U.S. denies pressuring Iraq on Mosul offensive

Iraqi Defense Minister Khalid al-Obeidi, center, speaks to his soldiers after a military operation to regain control of the university of Tikrit, 130 kilometers north of Baghdad, Iraq in 2014.

Iraqi Defense Minister Khalid al-Obeidi, center, speaks to his soldiers after a military operation to regain control of the university of Tikrit, 130 kilometers north of Baghdad, Iraq in 2014.


The U.S. military insisted Friday it was not pressurizing Iraq to launch an offensive to recapture Mosul from Islamic State of Iraq and Syria (ISIS) extremists in the next few months, saying the timing was up to Baghdad.

Previous comments by senior U.S. officials suggesting the Iraqi army would stage a counter-attack against the ISIS group in the northern city as soon as April or May have provoked an angry response in Baghdad.

But Pentagon press secretary Rear Admiral John Kirby said Washington was not out to force the hand of the Iraqi army before it was ready to launch such a major undertaking.

“I don’t think it’s fair to say that the Pentagon or the military has been pushing the Iraqis on any specific timeline,” Kirby told reporters.

“We haven’t laid a date certain down here at the Pentagon… we’re not pushing or aggressively trying to nudge them towards a faster timeline than they’re going to be ready.”

General Lloyd Austin, who as head of U.S. Central Command oversees the international campaign against the ISIS militants, recently said that Iraqi and Kurdish forces would be ready by the spring or early summer to start an offensive to grab back Mosul — Iraq’s second-largest city, seized by the ISIS group last June.

And an official with Central Command told reporters last week that “the mark on the wall we are still shooting for is the April-May timeframe.”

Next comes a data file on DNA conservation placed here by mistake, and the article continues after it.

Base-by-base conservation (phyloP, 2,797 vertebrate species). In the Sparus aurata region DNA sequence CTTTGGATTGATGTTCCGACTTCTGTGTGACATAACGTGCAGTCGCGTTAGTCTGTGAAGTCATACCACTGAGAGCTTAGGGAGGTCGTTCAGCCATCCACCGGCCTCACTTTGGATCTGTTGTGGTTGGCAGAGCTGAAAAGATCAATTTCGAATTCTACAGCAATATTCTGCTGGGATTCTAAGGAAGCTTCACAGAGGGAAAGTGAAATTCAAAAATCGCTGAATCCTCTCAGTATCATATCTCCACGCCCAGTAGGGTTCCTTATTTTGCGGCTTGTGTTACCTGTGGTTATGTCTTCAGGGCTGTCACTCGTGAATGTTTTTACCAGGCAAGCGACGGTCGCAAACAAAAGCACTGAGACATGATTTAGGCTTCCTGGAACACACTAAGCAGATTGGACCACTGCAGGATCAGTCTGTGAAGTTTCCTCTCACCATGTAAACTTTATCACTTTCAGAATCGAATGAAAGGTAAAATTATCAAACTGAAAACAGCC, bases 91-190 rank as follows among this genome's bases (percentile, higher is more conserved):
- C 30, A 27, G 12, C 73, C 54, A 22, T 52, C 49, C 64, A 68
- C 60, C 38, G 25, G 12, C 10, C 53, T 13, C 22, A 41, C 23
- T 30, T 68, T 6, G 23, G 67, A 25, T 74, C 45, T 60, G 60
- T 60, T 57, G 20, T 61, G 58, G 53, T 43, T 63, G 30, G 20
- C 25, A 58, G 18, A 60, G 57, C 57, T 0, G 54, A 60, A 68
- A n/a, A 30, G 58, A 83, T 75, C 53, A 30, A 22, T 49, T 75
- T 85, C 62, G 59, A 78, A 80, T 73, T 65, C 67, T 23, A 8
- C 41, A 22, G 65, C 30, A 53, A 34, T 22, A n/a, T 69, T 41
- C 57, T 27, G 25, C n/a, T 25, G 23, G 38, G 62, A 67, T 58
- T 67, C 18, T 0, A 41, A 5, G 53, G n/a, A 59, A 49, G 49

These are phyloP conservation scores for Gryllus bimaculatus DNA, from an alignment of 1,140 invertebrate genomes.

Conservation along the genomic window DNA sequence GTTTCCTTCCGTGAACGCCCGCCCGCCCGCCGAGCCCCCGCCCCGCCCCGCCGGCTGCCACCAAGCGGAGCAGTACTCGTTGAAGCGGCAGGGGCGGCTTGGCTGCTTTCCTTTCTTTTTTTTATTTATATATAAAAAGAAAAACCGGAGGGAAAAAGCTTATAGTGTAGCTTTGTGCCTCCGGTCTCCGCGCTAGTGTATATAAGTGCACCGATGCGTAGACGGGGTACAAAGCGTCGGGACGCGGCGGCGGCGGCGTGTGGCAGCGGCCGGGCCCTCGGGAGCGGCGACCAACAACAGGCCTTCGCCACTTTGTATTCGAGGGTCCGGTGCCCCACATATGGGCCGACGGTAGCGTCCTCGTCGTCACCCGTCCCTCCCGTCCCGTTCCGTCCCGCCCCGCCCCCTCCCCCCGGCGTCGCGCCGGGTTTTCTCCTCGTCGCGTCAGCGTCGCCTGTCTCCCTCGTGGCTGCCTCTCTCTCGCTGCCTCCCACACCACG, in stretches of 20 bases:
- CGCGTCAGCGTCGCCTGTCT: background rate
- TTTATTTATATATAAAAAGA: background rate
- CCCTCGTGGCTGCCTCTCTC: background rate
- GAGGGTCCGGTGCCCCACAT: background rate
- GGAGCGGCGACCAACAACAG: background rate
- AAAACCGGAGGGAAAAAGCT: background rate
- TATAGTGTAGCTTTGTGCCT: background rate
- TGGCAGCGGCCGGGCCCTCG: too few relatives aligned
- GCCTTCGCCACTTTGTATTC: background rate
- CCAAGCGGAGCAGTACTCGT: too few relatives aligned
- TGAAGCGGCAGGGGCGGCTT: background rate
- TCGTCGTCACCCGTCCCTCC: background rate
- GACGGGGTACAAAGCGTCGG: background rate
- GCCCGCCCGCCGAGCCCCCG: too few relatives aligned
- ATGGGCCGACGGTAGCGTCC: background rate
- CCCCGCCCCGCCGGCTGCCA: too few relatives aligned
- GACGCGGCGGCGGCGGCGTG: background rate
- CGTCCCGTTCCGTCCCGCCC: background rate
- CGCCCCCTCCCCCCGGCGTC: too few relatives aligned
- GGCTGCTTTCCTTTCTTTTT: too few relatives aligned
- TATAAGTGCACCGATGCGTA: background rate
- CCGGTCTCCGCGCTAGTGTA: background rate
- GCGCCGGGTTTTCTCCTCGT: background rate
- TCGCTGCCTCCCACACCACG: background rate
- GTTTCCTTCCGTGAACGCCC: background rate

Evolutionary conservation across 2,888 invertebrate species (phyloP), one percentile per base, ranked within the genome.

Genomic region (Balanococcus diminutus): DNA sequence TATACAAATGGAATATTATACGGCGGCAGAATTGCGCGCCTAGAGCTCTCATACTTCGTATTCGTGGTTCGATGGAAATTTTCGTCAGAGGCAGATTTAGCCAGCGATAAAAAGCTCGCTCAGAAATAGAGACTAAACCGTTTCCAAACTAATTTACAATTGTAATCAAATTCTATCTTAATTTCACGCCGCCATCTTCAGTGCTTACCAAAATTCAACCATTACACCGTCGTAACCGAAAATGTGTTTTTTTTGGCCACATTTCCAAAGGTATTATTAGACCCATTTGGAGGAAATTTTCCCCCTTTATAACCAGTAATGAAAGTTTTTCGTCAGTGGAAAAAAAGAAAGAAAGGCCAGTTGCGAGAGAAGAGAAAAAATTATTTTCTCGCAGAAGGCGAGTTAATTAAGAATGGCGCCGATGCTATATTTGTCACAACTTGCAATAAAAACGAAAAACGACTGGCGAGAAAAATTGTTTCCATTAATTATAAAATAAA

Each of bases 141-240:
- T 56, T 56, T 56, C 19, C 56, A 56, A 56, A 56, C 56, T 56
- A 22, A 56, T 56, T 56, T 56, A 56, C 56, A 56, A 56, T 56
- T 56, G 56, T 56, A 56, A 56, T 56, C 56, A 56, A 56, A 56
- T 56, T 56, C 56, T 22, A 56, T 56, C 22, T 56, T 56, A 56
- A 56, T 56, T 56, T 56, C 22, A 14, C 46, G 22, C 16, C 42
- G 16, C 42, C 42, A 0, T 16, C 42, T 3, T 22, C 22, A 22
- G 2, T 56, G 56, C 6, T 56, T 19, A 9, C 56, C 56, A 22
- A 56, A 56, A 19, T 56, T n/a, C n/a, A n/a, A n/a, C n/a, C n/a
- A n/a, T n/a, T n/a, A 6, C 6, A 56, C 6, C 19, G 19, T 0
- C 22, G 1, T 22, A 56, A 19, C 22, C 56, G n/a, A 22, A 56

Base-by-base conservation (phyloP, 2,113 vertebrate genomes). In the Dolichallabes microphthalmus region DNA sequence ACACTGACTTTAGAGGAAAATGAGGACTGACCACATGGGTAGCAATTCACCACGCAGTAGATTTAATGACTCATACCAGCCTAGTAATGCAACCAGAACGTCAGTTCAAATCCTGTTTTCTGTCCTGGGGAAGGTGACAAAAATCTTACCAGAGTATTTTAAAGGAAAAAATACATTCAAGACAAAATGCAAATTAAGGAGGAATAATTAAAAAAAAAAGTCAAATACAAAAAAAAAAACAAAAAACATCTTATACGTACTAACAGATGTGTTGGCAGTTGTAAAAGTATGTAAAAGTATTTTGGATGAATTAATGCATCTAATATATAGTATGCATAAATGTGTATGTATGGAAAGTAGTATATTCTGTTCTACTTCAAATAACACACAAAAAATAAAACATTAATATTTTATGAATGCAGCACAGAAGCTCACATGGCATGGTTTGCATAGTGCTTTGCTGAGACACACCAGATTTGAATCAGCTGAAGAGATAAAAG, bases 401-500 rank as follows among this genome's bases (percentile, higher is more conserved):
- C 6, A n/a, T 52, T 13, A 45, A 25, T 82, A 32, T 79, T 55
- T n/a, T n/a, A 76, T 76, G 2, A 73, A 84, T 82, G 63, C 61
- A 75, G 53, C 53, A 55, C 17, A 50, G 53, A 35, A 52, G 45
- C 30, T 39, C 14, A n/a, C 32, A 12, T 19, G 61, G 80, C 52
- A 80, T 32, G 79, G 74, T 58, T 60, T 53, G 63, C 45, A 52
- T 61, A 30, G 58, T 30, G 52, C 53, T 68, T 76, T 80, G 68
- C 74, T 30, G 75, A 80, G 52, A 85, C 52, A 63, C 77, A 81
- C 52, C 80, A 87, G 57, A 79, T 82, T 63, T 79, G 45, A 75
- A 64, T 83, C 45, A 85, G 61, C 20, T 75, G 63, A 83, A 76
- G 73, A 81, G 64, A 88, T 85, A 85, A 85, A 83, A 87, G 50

The idea was to stage the operation before the Muslim fasting month of Ramadan, which starts in mid-June, and before the summer heat kicks in, the official said.

A few days later, Iraq’s defense minister, Khaled Obeidi, expressed irritation that the Pentagon would publicly announce a date for the battle of Mosul.

“A military official should not disclose the date and time of an attack,” Obeidi said.

Analysts and former military officers said the Pentagon might be trying to sow fear among the ISIS group and to build an aura of inevitability about a future operation.

The former supreme allied commander of NATO, James Stavridis, told CNN that Washington may be seeking to “build a narrative” by forecasting the timing of an operation. But he called the move “a mistake.”

The controversy coincided with the arrival of a new defense secretary in Washington, Ashton Carter, who conferred with top commanders and diplomats on the war effort on Monday in Kuwait.

When asked, Carter said he would not publicly discuss the possible timing of any offensive to recapture Mosul.


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